Those who fear neither art nor the cold will populate tonight's Gallery Crawl. The mid-winter incarnation of the Pittsburgh Cultural Trust series features exhibits and performances at nearly 20 Downtown venues. Included: opening reception for a show by Argentinean artist Martin Bonadeo, at Wood Street Galleries; rare original Rouault prints, at Shaw Galleries; art by Anjali Srinivasan (707 Penn Gallery) and Adam Welch (709 Penn); free dance lessons at Arthur Murray Dance Studios; and acoustic folk by Emily Rodgers, at the Backtage Bar. The prize for variety, however, goes to 937 Liberty Avenue, whose three floors host an installment of the new For Real For Real storytelling series; Robot Resolution, an exhibit of robotic and mechatronic sculptures; and a performance by Pittsburgh Gospel. BO 5:30-9 p.m. Downtown. Free. 412-456-6666 or



Fri., Jan. 22 -- Music

Sharon Van Etten's music might at first blush recall the "freak folk" of some of her Brooklyn cohorts. But digging a little deeper, one finds differences. Compared to the abstract and sometimes playful and ironic folk business of mid-last decade, Van Etten's work is quite personal: Her lilting, mournful vocals give voice to lyrics with lots of first- and second-person pronouns, perhaps recalling a slightly more subdued and grounded Jolie Holland. Van Etten appears tonight in a show presented by frequent CP contributor Manny Theiner at Most-Wanted Fine Art Gallery; Thin Sketch and The Four Roses open. AM 8 p.m. 5015 Penn Ave., Garfield. 412-361-2262


Sat., Jan. 23 -- Comics

Bill Watterson is among the most mysterious contemporary comics artists. His smart and cheeky Calvin & Hobbes strip ran in newspapers from 1985 to 1995. It was wildly popular, but at age 37, Watterson retired the strip and has rarely been seen or heard from since. New York pop-culture writer Nevin Martell attempted to track down what information is available about Watterson, and published Looking for Calvin & Hobbes last year. The book chronicles his search, and encompasses interviews with both cartoonists and Watterson confederates. Martell speaks tonight at Downtown's Toonseum. AM 5:30 p.m. 945 Liberty Ave., Downtown. Free with museum admission ($4 adults, $3 children). 421-232-0199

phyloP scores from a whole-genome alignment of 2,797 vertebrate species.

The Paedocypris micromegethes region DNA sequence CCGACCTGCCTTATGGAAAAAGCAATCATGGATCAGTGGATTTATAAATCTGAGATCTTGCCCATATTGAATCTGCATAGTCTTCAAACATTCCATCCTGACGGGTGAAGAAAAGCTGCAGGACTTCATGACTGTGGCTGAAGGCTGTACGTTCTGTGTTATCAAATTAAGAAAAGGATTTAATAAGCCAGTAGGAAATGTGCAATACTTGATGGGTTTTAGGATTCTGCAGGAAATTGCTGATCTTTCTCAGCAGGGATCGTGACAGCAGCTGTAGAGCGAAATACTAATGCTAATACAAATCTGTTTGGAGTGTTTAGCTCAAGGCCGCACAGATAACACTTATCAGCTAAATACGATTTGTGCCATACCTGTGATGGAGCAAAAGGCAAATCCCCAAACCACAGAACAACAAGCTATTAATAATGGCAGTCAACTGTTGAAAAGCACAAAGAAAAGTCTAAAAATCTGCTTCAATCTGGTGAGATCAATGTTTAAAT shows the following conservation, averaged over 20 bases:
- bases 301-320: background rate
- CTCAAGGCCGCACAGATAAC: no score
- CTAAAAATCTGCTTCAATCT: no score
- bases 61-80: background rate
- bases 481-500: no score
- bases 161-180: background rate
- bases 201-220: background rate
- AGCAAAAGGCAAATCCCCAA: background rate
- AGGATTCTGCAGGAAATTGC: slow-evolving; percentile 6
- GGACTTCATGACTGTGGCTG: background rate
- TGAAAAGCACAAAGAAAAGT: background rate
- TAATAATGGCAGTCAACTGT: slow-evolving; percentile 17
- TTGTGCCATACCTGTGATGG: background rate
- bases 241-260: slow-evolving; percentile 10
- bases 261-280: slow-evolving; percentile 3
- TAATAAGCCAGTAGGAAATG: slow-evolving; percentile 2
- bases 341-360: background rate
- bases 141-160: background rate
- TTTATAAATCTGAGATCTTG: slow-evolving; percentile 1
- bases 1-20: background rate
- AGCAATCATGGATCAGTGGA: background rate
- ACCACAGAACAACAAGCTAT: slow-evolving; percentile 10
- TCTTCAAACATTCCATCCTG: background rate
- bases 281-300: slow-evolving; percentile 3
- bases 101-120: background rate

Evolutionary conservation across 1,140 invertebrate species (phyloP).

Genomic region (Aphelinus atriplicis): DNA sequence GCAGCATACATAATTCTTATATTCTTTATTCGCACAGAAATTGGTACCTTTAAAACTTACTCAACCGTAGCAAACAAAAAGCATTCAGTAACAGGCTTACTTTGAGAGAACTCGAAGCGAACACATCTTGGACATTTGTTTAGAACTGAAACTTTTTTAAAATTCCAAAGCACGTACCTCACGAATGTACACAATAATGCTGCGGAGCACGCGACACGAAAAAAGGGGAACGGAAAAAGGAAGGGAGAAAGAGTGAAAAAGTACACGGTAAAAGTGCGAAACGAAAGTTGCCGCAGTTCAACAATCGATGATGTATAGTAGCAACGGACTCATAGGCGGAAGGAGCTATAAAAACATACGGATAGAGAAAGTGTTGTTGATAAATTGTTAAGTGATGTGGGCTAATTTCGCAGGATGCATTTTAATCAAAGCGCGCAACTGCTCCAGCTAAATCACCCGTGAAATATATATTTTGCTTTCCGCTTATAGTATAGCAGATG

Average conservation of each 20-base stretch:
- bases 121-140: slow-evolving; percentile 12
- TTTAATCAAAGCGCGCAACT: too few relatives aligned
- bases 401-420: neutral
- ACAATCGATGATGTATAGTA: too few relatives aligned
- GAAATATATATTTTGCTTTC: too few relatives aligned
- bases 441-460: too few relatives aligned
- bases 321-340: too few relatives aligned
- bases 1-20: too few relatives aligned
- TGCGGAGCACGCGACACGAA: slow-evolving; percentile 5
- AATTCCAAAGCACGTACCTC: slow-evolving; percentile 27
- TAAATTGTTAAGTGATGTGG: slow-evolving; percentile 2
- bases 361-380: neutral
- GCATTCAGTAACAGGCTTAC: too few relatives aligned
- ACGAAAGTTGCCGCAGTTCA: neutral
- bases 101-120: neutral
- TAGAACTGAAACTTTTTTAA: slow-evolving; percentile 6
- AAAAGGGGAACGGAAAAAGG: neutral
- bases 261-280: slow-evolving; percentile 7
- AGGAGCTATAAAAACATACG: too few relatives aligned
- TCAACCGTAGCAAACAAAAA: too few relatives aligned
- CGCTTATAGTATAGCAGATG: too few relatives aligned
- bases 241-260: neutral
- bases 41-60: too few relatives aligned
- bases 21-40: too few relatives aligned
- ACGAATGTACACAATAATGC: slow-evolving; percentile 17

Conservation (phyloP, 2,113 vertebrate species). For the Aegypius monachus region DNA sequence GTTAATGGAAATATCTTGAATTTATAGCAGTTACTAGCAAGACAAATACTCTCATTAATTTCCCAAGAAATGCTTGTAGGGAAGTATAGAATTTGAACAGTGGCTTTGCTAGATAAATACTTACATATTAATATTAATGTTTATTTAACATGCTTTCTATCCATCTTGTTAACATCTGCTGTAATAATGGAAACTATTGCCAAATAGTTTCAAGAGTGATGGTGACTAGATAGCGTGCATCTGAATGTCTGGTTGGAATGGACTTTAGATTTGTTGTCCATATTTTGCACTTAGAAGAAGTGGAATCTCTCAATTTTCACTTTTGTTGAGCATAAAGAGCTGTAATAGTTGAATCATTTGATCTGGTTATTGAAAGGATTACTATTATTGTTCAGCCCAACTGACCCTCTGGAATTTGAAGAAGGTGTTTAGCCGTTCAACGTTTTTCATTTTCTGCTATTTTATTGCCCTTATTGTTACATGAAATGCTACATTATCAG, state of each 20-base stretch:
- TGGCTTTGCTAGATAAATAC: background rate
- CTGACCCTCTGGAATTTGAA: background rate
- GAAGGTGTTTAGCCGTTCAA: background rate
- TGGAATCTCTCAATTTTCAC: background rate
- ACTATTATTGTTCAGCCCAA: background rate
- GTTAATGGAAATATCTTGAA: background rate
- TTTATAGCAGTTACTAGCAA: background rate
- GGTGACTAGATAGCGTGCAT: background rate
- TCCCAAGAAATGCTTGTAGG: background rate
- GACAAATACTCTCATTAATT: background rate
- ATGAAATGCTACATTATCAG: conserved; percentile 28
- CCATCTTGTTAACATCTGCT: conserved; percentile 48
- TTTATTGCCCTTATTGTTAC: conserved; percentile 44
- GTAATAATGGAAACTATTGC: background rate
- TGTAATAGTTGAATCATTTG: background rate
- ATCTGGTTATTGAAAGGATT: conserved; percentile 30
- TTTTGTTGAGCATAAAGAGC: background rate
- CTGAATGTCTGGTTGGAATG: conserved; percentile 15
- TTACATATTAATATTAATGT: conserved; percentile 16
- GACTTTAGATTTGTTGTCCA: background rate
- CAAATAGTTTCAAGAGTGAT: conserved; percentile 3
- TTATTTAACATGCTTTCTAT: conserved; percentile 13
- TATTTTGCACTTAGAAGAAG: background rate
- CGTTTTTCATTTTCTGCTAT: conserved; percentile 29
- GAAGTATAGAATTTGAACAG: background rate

Sat., Jan. 23 -- Stage

"Equal parts comic love story and metaphysical murder mystery," explains the press release for City Theatre's production of The Clockmaker. The story involves a woman, a clockmaker and her husband's cuckoo clock; it's by playwright Stephen Massicotte, creator of 2009 City hit Mary's Wedding. Tracy Brigden directs the U.S. premiere of this award-winning play from Canada's Massicotte, which the Calgary Herald called "brilliant and wonderfully funny." The show's first performances are tonight. It stars Harry Bouvy, Tami Dixon, Daryll Heysham and Joel Ripka. BO 5:30 and 7 p.m. Continues through Feb. 14. 1400 Bingham St., South Side. 412-431-2489 or


Sat., Jan. 23 -- Music

Tonight, Renaissance & Baroque presents Arcadia Revisited: A Garden of Earthly Delights, a concert featuring music by Henry Purcell, Nicholas Lanier and other 17th-century English composers, focusing on the theme of utopian pastoral fantasy. Performing this repertoire is The Newberry Consort, an acclaimed and long-running early-music ensemble from the Chicago area. Want to know more ... about either the mythical Arcadia or lutes? A 7 p.m. talk precedes the performance; a Q&A with the musicians follows. AJ 8 p.m. Synod Hall, Fifth Avenue and N. Craig Street, Oakland. $35 ($10 students; additional discounts). 412-361-2048 or



Sun., Jan. 24 -- Words

If you have a kid in grade school (or are a kid in grade school), you probably know Diary of a Wimpy Kid, the illustrated story of a gawky tween-ager and his hilarious middle-school mishaps. Today, at the Carnegie Music Hall, author Jeff Kinney chats with fans as part of Black, White & Read All Over, a kid-lit series from Pittsburgh Arts & Lectures. Children will hear all about the best-selling series, get to ask questions, and have their books signed. Space is limited, and a sell-out is expected. Anna Reilly 2 p.m. 4400 Forbes Ave., Oakland. $10 ($8 children). 412-622-8866 or


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Wed., Jan. 27 -- Words

Jessica DuLong wasn't satisfied with her desk job. So in 2001, she left the office for a Hudson River fireboat, and a new life as a marine engineer. DuLong docks in Pittsburgh tonight for a discussion and signing of her memoir My River Chronicles: Rediscovering America on the Hudson. The book recounts DuLong's dramatic career (her crew was recognized by Congress for its service on 9/11), shares the perspective of a woman in a typically masculine field, and discusses what's missing in the cubicles of postindustrial America. Revisit America's blue-collar background tonight at Joseph-Beth Booksellers. AR 7 p.m. 2705 E. Carson St., South Side. Free. 412-381-3600 or